Maneuver Warfare: An Anthology

Richard D. Hooker, Jr., Author, Richard Hooker, Editor Presidio Press $35 (416p) ISBN 978-0-89141-499-5
The army is in the process of losing up to one half of its combat divisions in the current downsizing. Several of the essayists in this collection suggest that a smaller army could actually be a stronger one, if it is trained and equipped to fight in the maneuver-warfare mode. William Lind opens the anthology with as clear a definition of this broad and fuzzy concept as may be possible: maneuver warfare, relying not on firepower or industrial might, emphasizes decentralized command and rapid operating tempo in applying tactical strength against the enemy's weakness. Richard Hooker explains how German tactics in WW I remain the best model for maneuver warfare. David Grossman discusses why WW II German General Erwin Rommel is thought of as a sterling maneuverist. Michael D. Wyly reveals how maneuver warfare is taught and some of its training methods. Daniel P. Bolger's amusingly skeptical essay suggests that maneuver warfare theory is ``a bag of military Doritos--tasty and great fun to munch, but not very nutritious.'' Readers will find in this timely anthology a thorough discussion of the primary doctrine of American ground forces now and in the foreseeable future. (Jan.)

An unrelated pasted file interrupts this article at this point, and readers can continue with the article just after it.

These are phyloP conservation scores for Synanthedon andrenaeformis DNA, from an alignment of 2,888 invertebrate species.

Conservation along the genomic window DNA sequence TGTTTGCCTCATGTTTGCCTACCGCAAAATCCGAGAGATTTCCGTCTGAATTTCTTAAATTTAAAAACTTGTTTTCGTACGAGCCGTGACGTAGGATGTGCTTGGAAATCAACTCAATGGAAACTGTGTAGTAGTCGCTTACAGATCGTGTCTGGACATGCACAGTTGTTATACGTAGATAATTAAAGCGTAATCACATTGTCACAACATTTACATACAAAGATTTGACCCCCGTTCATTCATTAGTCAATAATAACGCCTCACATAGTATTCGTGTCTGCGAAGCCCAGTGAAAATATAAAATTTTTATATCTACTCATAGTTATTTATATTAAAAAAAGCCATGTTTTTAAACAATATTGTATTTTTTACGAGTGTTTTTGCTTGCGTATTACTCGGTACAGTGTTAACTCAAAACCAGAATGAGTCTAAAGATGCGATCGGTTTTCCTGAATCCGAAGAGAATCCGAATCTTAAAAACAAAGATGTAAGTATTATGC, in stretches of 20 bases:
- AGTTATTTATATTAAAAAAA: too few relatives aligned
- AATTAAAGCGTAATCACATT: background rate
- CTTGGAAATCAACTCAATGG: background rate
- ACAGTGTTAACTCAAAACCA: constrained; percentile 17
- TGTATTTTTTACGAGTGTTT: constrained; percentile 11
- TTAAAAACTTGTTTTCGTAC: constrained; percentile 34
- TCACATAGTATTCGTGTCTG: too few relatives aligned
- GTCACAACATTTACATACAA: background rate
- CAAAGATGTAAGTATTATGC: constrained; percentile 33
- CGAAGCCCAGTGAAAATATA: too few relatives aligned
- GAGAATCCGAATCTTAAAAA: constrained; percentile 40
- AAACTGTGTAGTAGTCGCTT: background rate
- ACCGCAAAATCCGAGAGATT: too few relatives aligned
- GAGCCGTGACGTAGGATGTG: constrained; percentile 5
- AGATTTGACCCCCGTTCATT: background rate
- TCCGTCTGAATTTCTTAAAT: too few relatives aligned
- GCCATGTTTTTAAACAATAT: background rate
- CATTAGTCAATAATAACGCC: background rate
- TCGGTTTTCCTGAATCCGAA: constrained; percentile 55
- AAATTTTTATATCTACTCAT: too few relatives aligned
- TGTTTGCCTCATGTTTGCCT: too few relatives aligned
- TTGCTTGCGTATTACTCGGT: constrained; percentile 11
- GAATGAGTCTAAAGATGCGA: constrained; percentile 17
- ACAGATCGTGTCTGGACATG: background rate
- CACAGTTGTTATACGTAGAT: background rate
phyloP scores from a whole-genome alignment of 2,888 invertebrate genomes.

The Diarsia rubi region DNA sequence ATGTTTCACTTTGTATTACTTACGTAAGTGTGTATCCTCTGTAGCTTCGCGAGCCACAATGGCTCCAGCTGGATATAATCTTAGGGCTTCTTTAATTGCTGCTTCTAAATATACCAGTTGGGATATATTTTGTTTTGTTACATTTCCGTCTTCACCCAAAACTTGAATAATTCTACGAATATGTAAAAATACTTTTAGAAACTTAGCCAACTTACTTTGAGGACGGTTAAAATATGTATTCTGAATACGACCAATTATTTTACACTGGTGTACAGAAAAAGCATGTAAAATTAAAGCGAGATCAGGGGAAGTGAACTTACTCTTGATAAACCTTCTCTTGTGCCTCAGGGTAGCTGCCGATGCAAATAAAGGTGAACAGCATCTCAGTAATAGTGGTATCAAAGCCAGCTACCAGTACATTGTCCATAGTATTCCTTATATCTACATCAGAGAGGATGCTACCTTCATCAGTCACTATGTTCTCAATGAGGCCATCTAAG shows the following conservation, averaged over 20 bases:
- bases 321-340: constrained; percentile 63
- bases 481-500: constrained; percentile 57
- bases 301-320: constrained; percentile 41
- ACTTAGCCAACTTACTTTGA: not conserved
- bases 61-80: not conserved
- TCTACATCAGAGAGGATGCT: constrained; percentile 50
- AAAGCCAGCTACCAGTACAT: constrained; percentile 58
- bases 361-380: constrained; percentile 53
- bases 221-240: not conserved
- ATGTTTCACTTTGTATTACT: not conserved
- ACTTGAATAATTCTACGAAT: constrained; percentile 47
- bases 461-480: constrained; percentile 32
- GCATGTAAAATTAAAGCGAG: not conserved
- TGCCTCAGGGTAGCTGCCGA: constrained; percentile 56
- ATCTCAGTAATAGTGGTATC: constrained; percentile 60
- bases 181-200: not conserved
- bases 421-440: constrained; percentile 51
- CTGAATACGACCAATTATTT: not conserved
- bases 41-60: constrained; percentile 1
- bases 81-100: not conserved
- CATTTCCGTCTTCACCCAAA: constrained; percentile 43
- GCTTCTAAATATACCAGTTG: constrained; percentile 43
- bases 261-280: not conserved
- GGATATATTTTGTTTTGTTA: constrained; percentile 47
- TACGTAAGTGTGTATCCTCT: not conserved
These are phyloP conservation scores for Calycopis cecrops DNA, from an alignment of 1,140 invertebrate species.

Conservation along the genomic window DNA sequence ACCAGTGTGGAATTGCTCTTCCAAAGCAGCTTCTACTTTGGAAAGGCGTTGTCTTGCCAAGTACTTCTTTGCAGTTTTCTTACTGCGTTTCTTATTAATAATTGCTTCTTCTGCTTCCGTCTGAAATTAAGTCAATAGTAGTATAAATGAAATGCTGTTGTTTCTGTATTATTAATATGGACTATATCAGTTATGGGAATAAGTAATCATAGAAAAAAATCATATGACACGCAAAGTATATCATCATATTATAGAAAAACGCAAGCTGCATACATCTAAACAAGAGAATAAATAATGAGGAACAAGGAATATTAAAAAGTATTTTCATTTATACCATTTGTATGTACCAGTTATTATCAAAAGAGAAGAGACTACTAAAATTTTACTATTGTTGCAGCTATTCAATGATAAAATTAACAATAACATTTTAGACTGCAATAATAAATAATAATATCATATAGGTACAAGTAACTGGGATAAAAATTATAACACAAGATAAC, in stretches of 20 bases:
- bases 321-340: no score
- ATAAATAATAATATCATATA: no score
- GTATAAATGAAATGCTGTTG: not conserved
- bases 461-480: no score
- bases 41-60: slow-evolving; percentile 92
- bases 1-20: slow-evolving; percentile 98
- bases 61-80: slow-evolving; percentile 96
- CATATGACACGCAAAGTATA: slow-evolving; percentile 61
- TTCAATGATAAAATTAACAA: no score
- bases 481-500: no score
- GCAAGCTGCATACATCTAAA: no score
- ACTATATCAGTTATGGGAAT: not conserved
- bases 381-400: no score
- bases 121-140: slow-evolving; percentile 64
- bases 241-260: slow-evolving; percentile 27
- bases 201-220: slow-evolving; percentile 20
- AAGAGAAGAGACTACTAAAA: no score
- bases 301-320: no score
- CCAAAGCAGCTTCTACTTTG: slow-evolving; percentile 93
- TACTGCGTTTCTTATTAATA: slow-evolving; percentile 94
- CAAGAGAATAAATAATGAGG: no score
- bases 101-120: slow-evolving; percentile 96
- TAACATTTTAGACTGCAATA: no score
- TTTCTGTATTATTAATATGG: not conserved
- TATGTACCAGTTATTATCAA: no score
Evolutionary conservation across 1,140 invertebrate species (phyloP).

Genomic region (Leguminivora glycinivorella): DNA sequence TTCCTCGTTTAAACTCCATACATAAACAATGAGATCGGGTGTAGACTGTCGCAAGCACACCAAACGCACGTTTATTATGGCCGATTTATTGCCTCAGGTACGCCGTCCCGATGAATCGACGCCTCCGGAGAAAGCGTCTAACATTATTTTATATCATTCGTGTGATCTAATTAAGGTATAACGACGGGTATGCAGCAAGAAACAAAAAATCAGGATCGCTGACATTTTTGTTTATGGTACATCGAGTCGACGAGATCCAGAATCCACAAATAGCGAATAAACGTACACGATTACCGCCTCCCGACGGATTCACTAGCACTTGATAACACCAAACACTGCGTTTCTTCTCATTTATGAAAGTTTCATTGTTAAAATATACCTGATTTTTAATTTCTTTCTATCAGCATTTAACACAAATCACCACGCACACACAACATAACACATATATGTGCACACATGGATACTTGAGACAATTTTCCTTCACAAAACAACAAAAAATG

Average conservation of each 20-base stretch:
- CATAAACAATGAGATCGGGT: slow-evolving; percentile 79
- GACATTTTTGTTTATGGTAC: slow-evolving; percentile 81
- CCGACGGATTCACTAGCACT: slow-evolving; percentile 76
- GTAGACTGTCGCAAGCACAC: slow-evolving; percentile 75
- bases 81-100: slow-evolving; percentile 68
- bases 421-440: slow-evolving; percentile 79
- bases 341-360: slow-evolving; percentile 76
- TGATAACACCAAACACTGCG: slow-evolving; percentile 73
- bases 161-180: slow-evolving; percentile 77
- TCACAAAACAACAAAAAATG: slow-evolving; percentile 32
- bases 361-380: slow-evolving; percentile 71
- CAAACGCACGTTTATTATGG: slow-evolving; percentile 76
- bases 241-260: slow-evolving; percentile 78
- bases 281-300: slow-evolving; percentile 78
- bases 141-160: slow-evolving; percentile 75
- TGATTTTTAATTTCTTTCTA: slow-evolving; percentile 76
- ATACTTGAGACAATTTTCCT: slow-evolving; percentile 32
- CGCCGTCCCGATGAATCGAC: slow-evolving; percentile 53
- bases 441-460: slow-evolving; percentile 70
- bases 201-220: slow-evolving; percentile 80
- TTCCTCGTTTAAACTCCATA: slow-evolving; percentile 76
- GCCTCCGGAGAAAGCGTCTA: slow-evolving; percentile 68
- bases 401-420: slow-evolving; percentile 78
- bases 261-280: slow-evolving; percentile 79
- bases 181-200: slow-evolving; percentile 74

Reviewed on: 05/31/1993
Release date: 01/01/1955
Paperback - 409 pages - 978-0-89141-518-3
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